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Burda 6992 — Asymmetrical Cape with Bat-Wing Sleeve

December 7th, 2013 1 comment

This is one of those garments I really should have drafted on my own.  It looks simple, and it is. But Burda offered a few details I really coveted, and wasn’t sure I could get right without a lot of experimentation, so I bought the pattern.

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I love the bat-wing sleeve (it’s on the left in the photo below).  I wear mine reversed (and that’s how it is on my dummy, too) since I am right-handed and would rather have the fitted sleeve on my dominant arm.  There’s an opening in the drape on the right for the left arm of the wearer, but no sleeve, and it’s this asymmetry that I found so appealing.  There are just two pattern pieces: a rectangle, which, optionally, can have a longer, slanted, hem, and a triangular piece that forms the sleeve for the right arm.

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Here’s a side view of the sleeve.  I really like the geometry of this wrap, and the added interest from the angled hem.  On the right, the garment ends at the high hip, but dips to below the knee on the other side.  Or much longer:  I removed several inches all around.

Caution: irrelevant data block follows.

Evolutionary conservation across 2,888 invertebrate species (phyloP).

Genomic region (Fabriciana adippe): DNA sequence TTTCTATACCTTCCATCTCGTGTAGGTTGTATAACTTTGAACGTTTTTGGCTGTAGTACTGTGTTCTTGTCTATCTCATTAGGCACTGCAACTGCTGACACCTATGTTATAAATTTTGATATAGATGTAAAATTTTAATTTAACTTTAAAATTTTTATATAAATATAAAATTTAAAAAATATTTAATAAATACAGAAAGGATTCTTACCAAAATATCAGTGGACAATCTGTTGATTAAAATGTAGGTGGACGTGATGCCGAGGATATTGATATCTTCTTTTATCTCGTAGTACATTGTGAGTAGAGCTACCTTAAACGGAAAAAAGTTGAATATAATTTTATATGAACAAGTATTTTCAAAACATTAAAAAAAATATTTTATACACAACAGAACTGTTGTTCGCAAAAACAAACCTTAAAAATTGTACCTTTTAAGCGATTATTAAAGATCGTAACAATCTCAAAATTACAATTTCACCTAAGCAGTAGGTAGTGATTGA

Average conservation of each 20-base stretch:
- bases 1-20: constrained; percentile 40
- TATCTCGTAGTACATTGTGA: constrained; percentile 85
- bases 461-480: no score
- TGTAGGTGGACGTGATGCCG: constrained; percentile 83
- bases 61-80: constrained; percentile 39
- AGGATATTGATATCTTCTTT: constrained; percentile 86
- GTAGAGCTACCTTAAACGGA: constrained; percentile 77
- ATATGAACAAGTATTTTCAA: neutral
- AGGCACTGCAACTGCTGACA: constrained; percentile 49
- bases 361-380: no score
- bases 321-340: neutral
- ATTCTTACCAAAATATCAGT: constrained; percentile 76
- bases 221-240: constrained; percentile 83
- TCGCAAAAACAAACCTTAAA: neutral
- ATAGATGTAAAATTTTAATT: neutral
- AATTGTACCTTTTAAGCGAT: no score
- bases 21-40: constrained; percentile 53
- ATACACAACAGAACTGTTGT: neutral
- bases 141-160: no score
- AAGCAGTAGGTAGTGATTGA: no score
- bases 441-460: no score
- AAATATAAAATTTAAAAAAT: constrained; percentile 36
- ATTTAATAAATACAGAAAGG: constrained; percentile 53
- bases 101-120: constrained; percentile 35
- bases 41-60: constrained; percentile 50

bsw-slvThere’s a drafting error or two: one set of notches does not meet up, and one side seam is longer, not intentionally, and doesn’t end where its mate does.  Correcting this is simple; just lop off the longer edge.  (This is a different matter than the intentional, extra, length of View A.)  That’s very sloppy, especially considering how simple this pattern is in the first place.

Because of the way the sleeve falls, the back looks quite a bit different from the front.  Eventually, I’ll try to get some pictures up showing the cape worn; I’m not sure these really do it justice.

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One thing to keep in mind when making this pattern is this:  It looks as if varied sizes are included in the envelope. In fact, there’s even a size/yardage table on the back. But this is a one-size-only pattern; close scrutiny reveals that the yardage is the same for all sizes.